The limits of my language are the limits of my world.
FULL DISCLOSURE: I AM A LITTLE BIT IN LOVE WITH KATHERINE LEE.
I mean,what’s not to love? She’s a delightful young woman, shy and whip smart, with greater talent and drive than any one person ought to be allowed to possess. (People like Lee make the rest of us look bad.) And her art is knockout. I also adore Margo Thoma and Jaquelin Loyd of TAI Modern, who’ve been showing Lee’s work since she was still a student at what was then the College of Santa Fe, where she earned her BFA in 2008. So skip this review if you’re looking for Mean Girls redux. This is more along the lines of a mash note.
As to what it is that I find so compelling about Lee, the first thing I’d note is her unique combination of conceptual vision made manifest through the vehicle of superb craftsmanship. I’ve known her as an outstanding painter for several years;recently she added carpentry to her repertoire and on her it looks dang good.Second, her grasp of the poetics of language is stunning. The girl was reading Ludwig Wittgenstein (1889-1951) when I visited her studio; I find this an impressive feat, given that simply reading about the philosopher gives me brain cramps. Not that he would have cared about my discomfort. After all,this is the man who said, “I don’t know why we are here, but I’m pretty sure that it is not in order to enjoy ourselves.” Fun or no, the importance of Wittgenstein to our post-structuralist grasp of art as a language, as if truly grasping the concept is possible, circles back to his primary concept: that language cannot describe meaning, at least not precisely. This means that when I say “chair,”the chair I see in my mind’s eye is not the same chair you see in yours. And it cannot ever be. This can appear to be a very large problem if you’re a writer,but not if you’re poetically inclined. In fact, those of us who are comfortable with abstract ideas, with that which cannot be said but must be shared, kind of love this paradox.
Of course, the very words “locating absence” represent a catchphrase that has been used to death in contemporary artspeak. I don’t wish to defend its overuse, and can only say that the phrase captures meaning the way a cliché does truth. Too often, notions of slippage, hyperrealism, and simulacra are badly used in artist statements and gallery press releases to justify the seriousness of a body of artwork that is yawningly devoid of purpose, beauty, or resolution.Without being aware of Lee’s genuine interest in the philosophy of art as language, I’d have been likely to dismiss the title of her exhibition as hollow,and its content as slick, biker chic. As easy as it might have been to dismiss Maps,Doors and Coffins as hipster claptrap, I remain grateful for critical review assignments like this one, which force me out of my office to look at art in person, to talk to artists and gallerists, and to evaluate what I think I know about contemporary visual art.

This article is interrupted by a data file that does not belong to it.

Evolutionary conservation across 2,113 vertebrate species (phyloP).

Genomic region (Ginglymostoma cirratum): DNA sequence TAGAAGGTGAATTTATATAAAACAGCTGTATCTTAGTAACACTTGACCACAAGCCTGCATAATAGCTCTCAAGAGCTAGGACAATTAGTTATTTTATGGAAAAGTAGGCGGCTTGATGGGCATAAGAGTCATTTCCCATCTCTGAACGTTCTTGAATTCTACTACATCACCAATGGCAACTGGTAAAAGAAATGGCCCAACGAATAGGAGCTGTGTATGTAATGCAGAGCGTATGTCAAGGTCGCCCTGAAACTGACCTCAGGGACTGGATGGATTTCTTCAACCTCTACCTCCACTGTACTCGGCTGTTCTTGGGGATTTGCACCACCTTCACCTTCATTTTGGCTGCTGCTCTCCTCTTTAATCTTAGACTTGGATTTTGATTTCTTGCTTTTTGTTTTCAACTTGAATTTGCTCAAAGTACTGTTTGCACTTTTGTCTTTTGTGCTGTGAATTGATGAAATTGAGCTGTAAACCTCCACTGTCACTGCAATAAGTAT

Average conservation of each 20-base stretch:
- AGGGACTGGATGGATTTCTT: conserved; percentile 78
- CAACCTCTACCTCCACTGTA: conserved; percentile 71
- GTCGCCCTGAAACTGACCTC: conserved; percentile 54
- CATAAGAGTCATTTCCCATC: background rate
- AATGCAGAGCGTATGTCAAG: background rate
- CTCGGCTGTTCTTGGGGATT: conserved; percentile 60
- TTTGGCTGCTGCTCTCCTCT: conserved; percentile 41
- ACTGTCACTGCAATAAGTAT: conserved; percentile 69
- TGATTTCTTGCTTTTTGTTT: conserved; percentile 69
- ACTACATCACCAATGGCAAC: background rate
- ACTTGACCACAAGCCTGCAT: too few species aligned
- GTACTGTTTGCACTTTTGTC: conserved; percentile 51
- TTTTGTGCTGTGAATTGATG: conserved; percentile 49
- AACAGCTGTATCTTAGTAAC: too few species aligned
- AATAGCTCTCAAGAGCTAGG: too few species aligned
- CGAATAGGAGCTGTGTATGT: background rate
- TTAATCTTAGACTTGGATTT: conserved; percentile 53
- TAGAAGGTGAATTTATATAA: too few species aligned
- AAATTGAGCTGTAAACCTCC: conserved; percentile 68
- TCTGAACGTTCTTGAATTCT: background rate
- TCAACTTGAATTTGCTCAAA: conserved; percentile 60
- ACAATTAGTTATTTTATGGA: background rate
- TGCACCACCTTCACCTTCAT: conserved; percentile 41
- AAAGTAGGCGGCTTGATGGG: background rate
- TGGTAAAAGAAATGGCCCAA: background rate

TAI Modern’s exhibition was comprised, hardly surprisingly,of largish, oil-on-linen map paintings with text layered across their surfaces; a series of hand-hewn doors such as you might find at a seedy dentist’s office; and a set of five matching coffins, glossy black with gold, laser-cut skulls and flowers in a kind of family crest—if your family members are all Harley riding rock-and-rollers. The coffins were built by Lee according to a nineteenth-century book of instructions. Each box is complete inside and out, though they are not intended to be used for actual burials. Rather, she explained to me, they are the artifacts of a conceptual art piece that encompasses the coffin as a vehicle between life and death, “confronting abstractions of love, family, memory, and time.” Particularly evocative is the fact that Lee is a twin, and her coffin lies next to that of her brother, their initials twining along gold-crested emblems of skulls and Chinese birth flowers, suggesting that while death always gets the last laugh, it’s a fine thing indeed to sail off into the afterlife in a gorgeous ebony box. The doors serve, metaphorically and literally, as portals to and from mysterious places, each pane of frosted glass etched with a room number and title. Doors one through four are captioned, respectively: Museum of Dark Forces, Wolf Hole, Seldom-Little Seldom (these last two are place names from road trips the artist has taken), and Library of Basel.
Ultimately, Lee is a painter. Home Map proves the point, its Richter-like image sliding past our vision the way a sleepy child might see the world on a rainy night from the back seat of the family car while rolling along on a city highway. The picture lists, in small print at the bottom of the painting, all the addresses of all of the places the artist has lived—all of the doors she’s passed through in faraway houses that seem defenseless against the dark and cold.